Wanderlust

Literary journeys for the discerning traveler

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On Getting Lost

By Kim Fortson | 1/22/16

Getting lost on a hike with GeoEx

Getting lost comes with the territory of adventure travel. But you don’t have to travel halfway around the world to know the terrorand eventual treasureof losing your way. As this evocative essay by Bay Area writer Kim Fortson shows, it’s quite possible to get thoroughly lost in your own back yard.

“Stop!” Richie yelled.

Eight sweaty bodies slinkied to a halt. It was approaching dusk in a state park in Napa, eight miles into what was supposed to be an eight-mile hike, and we were lost. My boyfriend, Richie, hovered over a map with my friend Brian. We waited.

The trail we’d been following up, down, and sideways (but mostly up) through a terrain of mud, stone, and head-high overgrowth had simply ended. In front of us, granite-colored rock faces zigzagged with greenery. To our left, 10 feet beneath us, a frothy creek squeezed between calloused sheets of rock.

Richie and Brian motioned for us. We missed the trail here, Richie explained, tracing the map with his finger. To catch it, we’d have to backtrack for about three-quarters of a mile. Then we’d have to walk another few miles before we met the road. Or, he said, we could follow the creek and cut a path that led, if we aimed correctly, straight to the parking lot. But there was no guarantee of getting through.

Tired, sore, and, at this point, very smelly, we conferred. The sun inched closer to the tree line. There was another hour, tops, before the daylight completely waned. We were supposed to be back in the city by 8 p.m. Our casual hike was quickly transforming into a conundrum with every subtle dip of the sun’s yolky rays.

There is, in both popular and travel literature, a romanticized view of getting lost. Books are devoted to it, columns champion it, guidebooks paradoxically tell us how to do it. Get lost, we hear, in speeches and television shows and Pinterest boards pasted with picturesque platitudes, and we’ll be found.

But when confronted with the reality of lostness, the scramble-down-this-slope, hop-across-these-stones-and-try-not-to-fall-in-the-water kind, the notion loses some of its poetry. This is mostly because when you are actually lost, you are not really sure if you’ll be found. Or when you’ll find yourself. Or if you’ll remember what you’re supposed to be learning in the midst of all the losing and finding that you’re doing.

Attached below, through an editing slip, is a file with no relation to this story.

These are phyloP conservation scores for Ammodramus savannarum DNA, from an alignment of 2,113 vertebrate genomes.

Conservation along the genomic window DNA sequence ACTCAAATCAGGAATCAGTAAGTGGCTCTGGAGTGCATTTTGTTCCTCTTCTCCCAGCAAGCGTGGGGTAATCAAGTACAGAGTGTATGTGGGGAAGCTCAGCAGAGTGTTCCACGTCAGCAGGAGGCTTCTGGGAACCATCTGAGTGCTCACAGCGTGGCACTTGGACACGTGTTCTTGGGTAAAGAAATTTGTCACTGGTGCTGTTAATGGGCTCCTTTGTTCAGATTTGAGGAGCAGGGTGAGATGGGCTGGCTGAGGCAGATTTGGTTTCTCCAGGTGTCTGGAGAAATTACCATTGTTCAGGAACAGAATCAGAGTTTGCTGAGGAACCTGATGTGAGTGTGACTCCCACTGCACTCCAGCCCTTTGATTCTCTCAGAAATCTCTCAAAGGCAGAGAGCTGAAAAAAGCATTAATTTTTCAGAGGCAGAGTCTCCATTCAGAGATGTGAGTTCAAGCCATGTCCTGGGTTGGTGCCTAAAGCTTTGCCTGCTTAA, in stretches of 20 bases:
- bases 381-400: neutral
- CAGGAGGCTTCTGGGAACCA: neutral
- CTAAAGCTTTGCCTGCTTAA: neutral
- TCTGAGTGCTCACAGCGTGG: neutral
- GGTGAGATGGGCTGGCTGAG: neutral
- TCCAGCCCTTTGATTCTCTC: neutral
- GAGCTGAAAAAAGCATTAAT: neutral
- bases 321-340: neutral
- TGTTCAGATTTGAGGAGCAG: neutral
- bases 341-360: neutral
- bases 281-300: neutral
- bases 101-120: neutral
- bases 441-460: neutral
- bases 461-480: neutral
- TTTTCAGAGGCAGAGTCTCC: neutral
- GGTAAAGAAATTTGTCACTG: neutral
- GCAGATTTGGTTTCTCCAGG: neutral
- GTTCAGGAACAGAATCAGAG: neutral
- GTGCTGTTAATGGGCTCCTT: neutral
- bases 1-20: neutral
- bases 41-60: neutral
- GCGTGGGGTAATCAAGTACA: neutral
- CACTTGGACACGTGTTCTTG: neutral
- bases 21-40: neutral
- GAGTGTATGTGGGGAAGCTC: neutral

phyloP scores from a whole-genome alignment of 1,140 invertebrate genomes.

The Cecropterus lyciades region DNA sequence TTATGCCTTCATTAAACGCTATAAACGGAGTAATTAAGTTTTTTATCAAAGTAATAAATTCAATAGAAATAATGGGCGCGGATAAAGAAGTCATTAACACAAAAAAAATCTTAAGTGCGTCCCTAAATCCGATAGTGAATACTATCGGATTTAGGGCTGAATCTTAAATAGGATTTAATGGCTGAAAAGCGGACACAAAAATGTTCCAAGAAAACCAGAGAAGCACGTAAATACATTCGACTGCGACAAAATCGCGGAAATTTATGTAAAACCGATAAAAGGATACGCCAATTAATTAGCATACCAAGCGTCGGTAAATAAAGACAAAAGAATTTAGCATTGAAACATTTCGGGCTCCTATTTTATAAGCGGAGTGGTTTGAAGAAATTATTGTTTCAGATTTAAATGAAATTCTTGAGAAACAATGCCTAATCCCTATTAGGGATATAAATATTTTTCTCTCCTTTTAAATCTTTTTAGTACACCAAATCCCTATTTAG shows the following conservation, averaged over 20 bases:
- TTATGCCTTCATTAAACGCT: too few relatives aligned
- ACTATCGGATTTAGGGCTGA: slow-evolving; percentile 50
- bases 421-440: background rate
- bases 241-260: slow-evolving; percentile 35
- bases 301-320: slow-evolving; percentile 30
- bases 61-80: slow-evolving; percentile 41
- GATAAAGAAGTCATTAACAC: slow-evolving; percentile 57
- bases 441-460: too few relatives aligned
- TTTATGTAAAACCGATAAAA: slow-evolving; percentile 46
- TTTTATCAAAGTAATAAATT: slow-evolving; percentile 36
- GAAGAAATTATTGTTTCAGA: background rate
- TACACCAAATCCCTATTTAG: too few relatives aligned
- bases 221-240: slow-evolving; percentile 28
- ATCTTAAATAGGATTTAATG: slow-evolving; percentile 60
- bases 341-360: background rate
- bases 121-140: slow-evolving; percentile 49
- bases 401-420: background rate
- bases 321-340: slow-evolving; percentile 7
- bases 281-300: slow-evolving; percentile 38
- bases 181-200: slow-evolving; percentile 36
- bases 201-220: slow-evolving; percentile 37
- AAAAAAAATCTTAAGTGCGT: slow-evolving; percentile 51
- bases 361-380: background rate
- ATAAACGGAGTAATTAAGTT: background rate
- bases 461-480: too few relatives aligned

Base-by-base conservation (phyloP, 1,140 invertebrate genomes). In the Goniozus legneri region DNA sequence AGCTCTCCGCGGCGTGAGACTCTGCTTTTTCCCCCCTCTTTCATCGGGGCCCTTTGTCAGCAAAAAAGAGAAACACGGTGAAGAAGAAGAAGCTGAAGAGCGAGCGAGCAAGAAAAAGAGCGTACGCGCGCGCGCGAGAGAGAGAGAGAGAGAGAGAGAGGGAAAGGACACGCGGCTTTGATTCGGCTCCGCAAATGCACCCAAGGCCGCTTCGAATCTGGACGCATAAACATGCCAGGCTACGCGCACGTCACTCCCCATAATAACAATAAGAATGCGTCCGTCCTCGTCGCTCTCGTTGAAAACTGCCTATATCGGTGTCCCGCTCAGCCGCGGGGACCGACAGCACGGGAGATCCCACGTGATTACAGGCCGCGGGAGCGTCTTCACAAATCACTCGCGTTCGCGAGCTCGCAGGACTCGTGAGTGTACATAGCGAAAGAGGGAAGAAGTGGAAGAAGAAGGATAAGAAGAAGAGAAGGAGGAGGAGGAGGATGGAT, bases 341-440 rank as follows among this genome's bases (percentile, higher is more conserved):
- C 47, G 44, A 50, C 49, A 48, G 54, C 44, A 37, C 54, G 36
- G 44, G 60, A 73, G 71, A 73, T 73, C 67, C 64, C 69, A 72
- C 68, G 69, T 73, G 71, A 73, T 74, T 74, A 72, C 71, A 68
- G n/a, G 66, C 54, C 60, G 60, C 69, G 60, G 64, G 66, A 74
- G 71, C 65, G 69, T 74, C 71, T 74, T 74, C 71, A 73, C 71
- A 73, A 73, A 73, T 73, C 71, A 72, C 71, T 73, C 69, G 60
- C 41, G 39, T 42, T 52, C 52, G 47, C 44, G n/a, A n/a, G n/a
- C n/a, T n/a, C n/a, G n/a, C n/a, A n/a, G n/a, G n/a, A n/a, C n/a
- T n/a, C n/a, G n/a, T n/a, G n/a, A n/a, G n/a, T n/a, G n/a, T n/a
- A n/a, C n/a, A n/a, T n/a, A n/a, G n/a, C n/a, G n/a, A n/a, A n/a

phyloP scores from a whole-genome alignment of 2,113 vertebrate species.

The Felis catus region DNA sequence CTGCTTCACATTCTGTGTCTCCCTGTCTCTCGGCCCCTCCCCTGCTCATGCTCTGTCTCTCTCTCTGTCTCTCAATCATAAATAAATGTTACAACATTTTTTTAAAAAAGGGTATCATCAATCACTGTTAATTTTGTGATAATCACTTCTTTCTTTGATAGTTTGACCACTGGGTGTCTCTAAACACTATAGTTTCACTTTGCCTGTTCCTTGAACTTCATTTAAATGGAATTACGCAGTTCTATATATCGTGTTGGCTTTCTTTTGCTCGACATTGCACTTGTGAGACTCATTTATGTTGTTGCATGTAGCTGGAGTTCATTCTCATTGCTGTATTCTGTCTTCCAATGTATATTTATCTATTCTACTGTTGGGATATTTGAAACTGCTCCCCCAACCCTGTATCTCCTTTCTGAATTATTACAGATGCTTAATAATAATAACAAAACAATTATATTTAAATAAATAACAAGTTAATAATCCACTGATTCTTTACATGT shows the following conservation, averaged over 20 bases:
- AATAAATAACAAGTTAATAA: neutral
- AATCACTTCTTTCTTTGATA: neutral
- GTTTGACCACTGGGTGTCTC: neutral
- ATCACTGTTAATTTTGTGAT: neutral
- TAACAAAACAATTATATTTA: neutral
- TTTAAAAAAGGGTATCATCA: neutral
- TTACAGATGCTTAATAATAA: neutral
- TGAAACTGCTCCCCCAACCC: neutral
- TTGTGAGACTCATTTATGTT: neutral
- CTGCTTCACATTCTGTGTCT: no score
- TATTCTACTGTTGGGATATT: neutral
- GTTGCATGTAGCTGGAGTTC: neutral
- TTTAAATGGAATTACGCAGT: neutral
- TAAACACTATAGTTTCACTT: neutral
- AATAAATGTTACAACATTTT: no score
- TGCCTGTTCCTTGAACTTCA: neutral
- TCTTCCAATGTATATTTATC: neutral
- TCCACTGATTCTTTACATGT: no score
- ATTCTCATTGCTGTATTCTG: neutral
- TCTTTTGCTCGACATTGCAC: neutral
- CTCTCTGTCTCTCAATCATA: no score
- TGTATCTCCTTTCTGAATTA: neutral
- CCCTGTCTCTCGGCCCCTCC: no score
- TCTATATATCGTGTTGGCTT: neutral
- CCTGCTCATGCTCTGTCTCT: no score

In one sense, we were the lucky kind of lost. When we pressed forward, we slid down the creek bed and teeter-tottered on slippery rocks that formed a path for us to cross. We rounded a corner to find a waterfall spilling from the creek. Beneath it, icy water, serpentine-hued, pooled, then jostled to rush through a gap between two steep cement blocks. Some members of the group embraced the moment and braved the cold with a spontaneous swim.

In a different sense, we faced another problem. The two cement blocks beneath the cascade were part of a dam, and the only way forward was to cross the gap and slither down a rink-a-dink ladder whose rust-tinged rungs looked like they hadn’t seen feet in years.

This is where getting lost gets you—once you’re in the midst of it, you have to follow through. You have to show up, hold your breath and actually live out the mantra that sounded wonderful when it was innocently posted on the bulletin board behind your desk.

My ever-adventuresome friend Rachel, whom I’d coincidentally met on an adventure trip abroad, fearlessly hopped over the crevasse and descended the ladder.

“It’s not that bad!” she called.

The typically cautious Holly fearlessly followed Rachel. I followed suit.

One by one, we thwarted the gap and pitched our legs over the ladder’s wobbly handles, contorting our bodies to fit between the narrow rungs and making our way to the soft soil floor. When we all reached the bottom, Juliana pointed out the view. Surrounded by towering rock walls draped with emerald mosses, yet another vibrant waterfall and the rusted frames of man-made metal work, we felt as if we’d stumbled upon ancient ruins, constructed with careful precision and slowly forgotten over time. It took me a moment to remember we were only an hour north of home.

We footed the rest of the journey with relative ease, passing overgrown campsites and disintegrating port-a-potties, clusters of picnic tables turned every which way. On one, a single bottle of beer stood stubbornly upright, as if in sign of solidarity.

A final obstacle blocked the end of our trail—a razorwire fence. Behind it, from the direction in which we’d just come, a sign warned against visitors. “No Trespassing,” it said. “Mountain lions, poison oak…”

We exchanged glances and nervous laughs, relieved that, with the sun now fully out of sight, we hadn’t come across either. A shoddy hole in the razorwire was our only option for exit, and we ducked through it, at last on a path we recognized.

When we found the parking lot, our cars mercifully still parked where we had left them, Rachel led us in a round of stretches. As I coaxed my hamstrings, circled by friends and the rosy dusk settling around us, it occurred to me that what truly makes getting lost so magical isn’t necessarily grand revelations or sweeping personal insights (though not to say they don’t sometimes arrive). It’s the small moments, the little leaps of faith, the renewed appreciation for an old place, the ability to laugh at your foolishness and your stubbornly tight hips, the decision to press forward when you could have gone back.

At last loose and somewhat recovered, we piled into our respective cars and turned back toward the city. For a moment none of us said anything. Then Richie hit the gas. We were going to be late.

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